Apple Should Have Cut iPad Price Further For Schools, Say Analysts
This morning, Apple took a shot at Google’s dominance of the education market with its announcement of a new low-priced iPad and a series of new and upgraded software for both teachers and students. The question is whether or not Apple sweetened the deal enough for educators to regain some of the ground it’s already ceded to Google and the Chromebook.
Many schools, especially ones in less affluent districts, have been attracted by Google’s free apps and inexpensive Chromebooks. Google first offered schools a suite of Google Docs collaboration and productivity apps, then provided an affordable hardware element with the low-cost laptops.
iPad, Still $299
Looking at the hardware after today’s announcement, school administrators may be deciding between Chromebook laptops that cost around $300 and iPad tablets that cost $299. That’s pretty much the same deal as before (9.7-inch iPads were reduced to $299 for schools last year), except that now the iPad supports a Pencil stylus that costs another $80. And the new iPad has a faster chip, a better display, and some other normal upgrades.
Apple may still have a hard time convincing budget-strapped schools to choose iPads over Chromebooks.
“While the new Apple introductions are a good step forward, they ignore the basic fact that iPads—especially with the addition of the Pencil—are still pretty expensive for most schools,” said TECHnalysis Research analyst Bob O’Donnell in an email to Fast Company on Tuesday.
IDC analyst Tom Mainelli said something similar. “My biggest concern with today’s announcement is around hardware price,” he said in an email to Fast Company. In the lead up to today’s event, many people had speculated that Apple would announce an iPad with a more aggressive price drop–at least for educators.
Mainelli points out that Apple began winning back share in the education market (and returning to growth in the iPad business, generally) after it reduced the price of the 9.7-inch iPad to $329 last year ($299 for schools). Apple itself had indicated it would like to get the price point down to $259.
“They are likely to maintain that momentum with this new product, which brings better performance as well as new features (including support for Apple Pencil),” Mainelli said. “I think many schools would probably skip this version of the iPad if they could get last year’s version for less than $299 (say $249 or less),” he added.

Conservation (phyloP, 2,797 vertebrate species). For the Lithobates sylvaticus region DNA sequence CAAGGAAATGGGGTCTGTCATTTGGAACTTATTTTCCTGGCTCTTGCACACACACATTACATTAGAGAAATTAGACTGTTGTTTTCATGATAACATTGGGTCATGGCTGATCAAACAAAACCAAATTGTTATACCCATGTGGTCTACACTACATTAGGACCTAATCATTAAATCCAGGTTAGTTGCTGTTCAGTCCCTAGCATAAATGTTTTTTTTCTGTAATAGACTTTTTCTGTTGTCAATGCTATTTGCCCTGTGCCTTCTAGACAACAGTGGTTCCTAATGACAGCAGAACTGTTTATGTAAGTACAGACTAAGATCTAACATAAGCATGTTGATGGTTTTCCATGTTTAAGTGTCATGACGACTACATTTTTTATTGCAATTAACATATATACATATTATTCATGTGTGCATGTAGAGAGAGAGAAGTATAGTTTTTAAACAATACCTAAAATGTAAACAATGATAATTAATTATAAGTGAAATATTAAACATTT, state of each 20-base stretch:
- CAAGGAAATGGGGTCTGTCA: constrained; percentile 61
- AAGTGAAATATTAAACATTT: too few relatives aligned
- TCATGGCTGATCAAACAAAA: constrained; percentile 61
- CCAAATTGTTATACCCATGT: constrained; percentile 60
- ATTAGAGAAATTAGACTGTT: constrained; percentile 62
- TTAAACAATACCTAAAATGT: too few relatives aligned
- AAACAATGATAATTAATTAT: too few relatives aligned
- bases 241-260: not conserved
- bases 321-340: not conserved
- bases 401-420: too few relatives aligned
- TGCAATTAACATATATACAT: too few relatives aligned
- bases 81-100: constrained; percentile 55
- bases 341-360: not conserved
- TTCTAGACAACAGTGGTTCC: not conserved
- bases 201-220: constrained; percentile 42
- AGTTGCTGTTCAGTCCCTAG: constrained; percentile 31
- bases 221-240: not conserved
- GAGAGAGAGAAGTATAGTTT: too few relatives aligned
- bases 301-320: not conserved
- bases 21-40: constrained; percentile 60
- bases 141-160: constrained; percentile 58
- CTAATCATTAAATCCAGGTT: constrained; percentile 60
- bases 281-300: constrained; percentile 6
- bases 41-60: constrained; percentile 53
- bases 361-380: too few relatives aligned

When looked at as a school-wide initiative, iPad costs could quickly add up. “I can see Apple improving its position, but I don’t see many wholesale school-wide trade outs of Chromebooks or Windows PCs for the new iPads,” said Moor Insights & Strategy principal analyst Patrick Moorhead. “I can see some departments adopting the new iPads for some creative applications in AR, VR, and coding.”
Over the long-term it might be the software Apple announced in Chicago that makes the difference. With the new authoring, class management, and creative apps, the company is putting forward a more complete ecosystem for education.
“Apple now has a solution to manage the classroom, but also the work, so teachers can see in an effective way if the apps they are using give good returns,” said Creative Strategies analyst Carolina Milanesi in a message to Fast Company. “Most importantly it t really feels like Apple has a solution rather than a series of features.”
Today’s announcements could be the start of a more gradual repositioning of the Apple ecosystem offering for schools, says Mukul Krishna, global practice head of digital media at Frost & Sullivan. It may start with schools that can afford to buy a premium Apple experience. “They are looking at chipping away at the inroads Google has made in affluent schools,” Krishna said.
New Management Tools
Apple wisely addressed one of the most important issues for administrators and teachers–device management and security. The new School Manager gives school IT people one central web portal where they can keep track of users, devices, and content. Importantly, students can now use a unique Apple ID to log onto any iPad managed by the school.
The device management component has long been one of the strong suits of the Google ecosystem. “The new software tools are important for helping to manage devices in the classroom,” says TECHnalysis’s O’Donnell, “but it still feels like Apple is playing catch-up with Google’s Chromebook offerings and management tools.”
Frost & Sullivan’s Krishna points out that education tech was a $17.1 billion market worldwide last year–not very big compared to many of Apple’s other businesses. But, he says, there’s much more at stake than just iPad sales.
Earlier on in Apple’s history, the company was the first to show many users the huge improvement from DOS environments to colorful graphical user interfaces, Krishna said. That positive experience, he said, created many lifetime Apple customers.
That’s part of the reason schools are so important to Apple now. It wants to get people used to the Apple Way early in life. “You’ve got to grab them while you can–before they get out into the world and become influencers.”
Krishna explains that when students leave the education system and enter the workforce, they often have to adjust to a whole new ecosystem–often a Microsoft ecosystem. “An Apple computer is considered a rogue machine on many enterprise networks,” he said. Apple would eventually like to change that dynamic, and it’s working with partners like IBM and SAP to begin establishing the Apple ecosystem in the enterprise. But it will take years. The people most likely to witness that shift tomorrow are sitting in grade school classrooms today. Krishna believes that for Apple, schools are just the start of a “very, very long-term plan.”